“As for Masir, it was a different story. Although Masir worked as a Principal Assistant Secretary in the office of the minister of land development, Dr. James Masing, he was not the first choice to contest. Masing had picked Doris Brodie, a loyalist to be the candidate for Sri Aman. But when the list came out, it was Masir who was named the candidate. Masing, Mong Dagang, the State Assemblyman for Bukit Begunan, and their supporters were unhappy. But there was nothing they could do as the decision had been made by Taib Mahmud.

“According to Donald Lawan, former State Assemblyman for Bukit Begunan and now a businessman, Masir’s selection was because of him. ‘For two hours I met the chief minister regarding Masir’s candidacy. I am responsible for his selection and not Masing,’ he said.

“Lawan’s open bragging about his closeness with the chief minister and his wealth not only alienated Mong’s supporters, but also seemed to confirm PRS members’ suspicion that Masir was a PBB man planted through Lawan. Lawan was and is known to be a PBB man ever since he was interested in politics in the 1980s.”

In West Malaysia, MCA, MIC and Gerakan have started to question the “big brother’s role” of UMNO and have blamed UMNO president, Abdullah Ahmad Badawi for their defeats. Abdullah is now accepting the blame and is handing over the leadership of UMNO and by convention the prime ministership to his deputy.

In Parliament last week, the Ulu Rajang MP, Billy Abit Joo, PRS vice president showed that he dared to be different when he joined the ranks of Opposition MPs in signing a petition to review the controversial Internal Security Act (ISA). He is a true leader of the people.

Now Beginda has started the ball rolling. But will the ball continue to roll in an effort to expose abuses of power, cases of bully, discrimination, injustices and corruption in the State? Will you be one of them from BN to continue to kick the ball?

PRS: Umno is a bully, so is PBB

The following article was posted in Malaysiakini which described UMNO & PBB as "bullies" in their dealings with smaller component parties in the Barisan Nasional. I will give my comments on the article in my next posting.

A Parti Rakyat Sarawak (PRS) division leader has described Umno at the federal level and Parti Pesaka Bumiputra Bersatu (PBB) in Sarawak as ‘too dominant’ and indeed are ‘bullies’ in their dealings with smaller component parties in the Barisan Nasional.

Taking a cue from the statement of former MCA president Ong Ka Ting who has expressed similar sentiments, Balleh PRS publicity chief Beginda Minda said this tendency of one party dominance has an adverse impact on public perception and intra BN relationships.

“It is my view that in Sarawak, PRS, a component party inside the state and federal Barisan Nasional has been bullied by what could collectively be called the "BN leadership," he said in a statement to Malaysiakini today.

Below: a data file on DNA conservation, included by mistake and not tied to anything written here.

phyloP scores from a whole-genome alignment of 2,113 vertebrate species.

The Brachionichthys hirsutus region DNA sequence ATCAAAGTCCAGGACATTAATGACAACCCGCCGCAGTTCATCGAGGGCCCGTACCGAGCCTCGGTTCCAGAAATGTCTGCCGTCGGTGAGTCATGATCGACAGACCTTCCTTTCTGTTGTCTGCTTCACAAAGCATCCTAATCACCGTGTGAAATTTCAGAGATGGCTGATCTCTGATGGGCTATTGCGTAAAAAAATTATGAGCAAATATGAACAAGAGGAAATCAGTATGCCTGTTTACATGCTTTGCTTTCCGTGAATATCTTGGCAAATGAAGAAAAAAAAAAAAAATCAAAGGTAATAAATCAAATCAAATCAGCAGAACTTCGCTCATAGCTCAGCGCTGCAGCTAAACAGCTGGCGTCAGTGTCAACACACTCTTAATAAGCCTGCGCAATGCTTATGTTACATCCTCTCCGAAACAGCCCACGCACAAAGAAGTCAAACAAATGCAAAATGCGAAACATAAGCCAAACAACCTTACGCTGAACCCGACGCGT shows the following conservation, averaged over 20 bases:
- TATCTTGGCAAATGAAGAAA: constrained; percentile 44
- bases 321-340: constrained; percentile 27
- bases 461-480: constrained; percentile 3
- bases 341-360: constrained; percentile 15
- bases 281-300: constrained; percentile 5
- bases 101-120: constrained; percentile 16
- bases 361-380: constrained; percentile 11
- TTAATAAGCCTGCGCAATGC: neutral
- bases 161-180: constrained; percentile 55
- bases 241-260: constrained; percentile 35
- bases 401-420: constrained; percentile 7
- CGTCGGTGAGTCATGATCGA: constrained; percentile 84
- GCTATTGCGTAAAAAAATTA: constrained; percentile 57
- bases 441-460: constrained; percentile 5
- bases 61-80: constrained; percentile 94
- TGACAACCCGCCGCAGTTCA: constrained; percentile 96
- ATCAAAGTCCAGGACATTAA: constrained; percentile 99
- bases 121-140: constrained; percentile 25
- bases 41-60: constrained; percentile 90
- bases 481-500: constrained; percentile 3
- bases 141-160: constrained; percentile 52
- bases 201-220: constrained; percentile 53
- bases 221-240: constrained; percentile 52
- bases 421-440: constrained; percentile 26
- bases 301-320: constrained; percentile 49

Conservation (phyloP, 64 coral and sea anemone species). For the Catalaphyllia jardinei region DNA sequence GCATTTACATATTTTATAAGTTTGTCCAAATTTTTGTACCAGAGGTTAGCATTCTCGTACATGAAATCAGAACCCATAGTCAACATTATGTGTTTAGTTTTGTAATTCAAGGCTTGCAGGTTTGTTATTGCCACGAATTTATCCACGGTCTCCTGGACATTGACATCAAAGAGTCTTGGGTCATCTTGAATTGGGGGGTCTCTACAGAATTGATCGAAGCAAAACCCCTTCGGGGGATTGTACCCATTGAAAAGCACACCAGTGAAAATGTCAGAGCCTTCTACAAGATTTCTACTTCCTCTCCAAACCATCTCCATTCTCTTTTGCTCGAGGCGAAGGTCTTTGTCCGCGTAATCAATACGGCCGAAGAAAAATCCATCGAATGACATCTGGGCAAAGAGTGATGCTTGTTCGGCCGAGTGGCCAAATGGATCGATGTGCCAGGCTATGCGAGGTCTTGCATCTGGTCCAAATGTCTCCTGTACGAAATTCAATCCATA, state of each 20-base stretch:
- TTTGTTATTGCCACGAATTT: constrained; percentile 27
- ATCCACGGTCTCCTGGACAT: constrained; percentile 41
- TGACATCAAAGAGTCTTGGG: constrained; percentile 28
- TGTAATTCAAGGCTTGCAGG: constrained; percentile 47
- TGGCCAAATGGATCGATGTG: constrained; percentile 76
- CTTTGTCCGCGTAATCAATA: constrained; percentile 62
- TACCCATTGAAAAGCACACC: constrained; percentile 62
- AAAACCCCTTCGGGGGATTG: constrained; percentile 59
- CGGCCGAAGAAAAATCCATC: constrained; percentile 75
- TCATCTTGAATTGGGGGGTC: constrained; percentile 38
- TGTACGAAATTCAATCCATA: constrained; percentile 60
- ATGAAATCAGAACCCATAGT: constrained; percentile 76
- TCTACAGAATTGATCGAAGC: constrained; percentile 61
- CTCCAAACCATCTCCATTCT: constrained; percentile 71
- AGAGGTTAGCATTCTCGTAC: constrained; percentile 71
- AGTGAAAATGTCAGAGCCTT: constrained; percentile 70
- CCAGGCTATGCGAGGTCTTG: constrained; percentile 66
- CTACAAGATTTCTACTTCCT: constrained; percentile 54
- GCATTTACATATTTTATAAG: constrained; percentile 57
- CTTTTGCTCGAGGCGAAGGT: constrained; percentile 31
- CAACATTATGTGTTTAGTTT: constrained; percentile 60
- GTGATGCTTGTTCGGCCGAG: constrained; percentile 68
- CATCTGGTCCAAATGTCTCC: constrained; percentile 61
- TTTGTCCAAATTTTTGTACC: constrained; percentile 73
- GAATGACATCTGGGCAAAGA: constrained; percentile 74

Elaborating, Beginda explained that in the case of Sarawak, the BN system has generated a state level entity where there has been one dominant party, the PBB which is leading the state BN government.
Very powerful Taib Mahmud
PBB president Abdul Taib Mahmud is also state BN chair and chief minister of Sarawak for the past 27 years.

He has long been described as Sarawak's most powerful personality and is known to be intolerant of dissent within the party's ranks.

“Just as there is a public perception of Umno being too dominant at the national level, there is also a similar perception that in Sarawak, the dominant role of PBB has had an effect on the conduct of smaller parties, such as PRS,” Beginda said.

Prime Minister and national BN chair Abdullah Ahmad Badawi has responded immediately to Ong’s remarks on Oct 18, denying that Umno has bullied others in the BN.

Umno information chief Muhammad Muhammad Taib has also asked for proofs of Umno bullying.

Responding to Muhammad Taib’s request, Beginda cited two recent instances of Umno and PBB bullying PRS.

The first was during the 2006 state election when a component BN party was ‘allowed’ to steal a PRS seat.

“Neither the state nor federal BN intervened effectively to stop a component party from interfering in the affairs of another. Where was BN when effective action was needed?

It was as if the BN was shutting its proverbial "eye" to the intra-BN infighting in Sarawak. By letting the problem fester, it was acting as a bully, not a problem solver,” Beginda pointed out.

The second incident was during the March general election when two of the party’s candidates were rejected without any reason.

Beginda queried why was PBB allowed to choose its candidates to contest on PRS seats.

“Where is the principle that component parties ought to be free to conduct their own affairs and make the selection of candidates themselves? Is this not a case of dominance and bullying?” he asked.

“As a result, PRS was caught in a dilemma. The choices were two: PRS could have rejected the suggested replacements or it could have accepted them.

A refusal to accept the replacement candidates could have left the party open to accusations of being disloyal to BN, a grave enough political sin. Such a move would have put PRS leadership in hot soup and perhaps alienate the party from BN.

“The impact on PRS was that it was a tremendous "let down". To paraphrase Dato Seri Ong, the perception was that a partner in Sarawak BN - the PBB - was being "too dominant".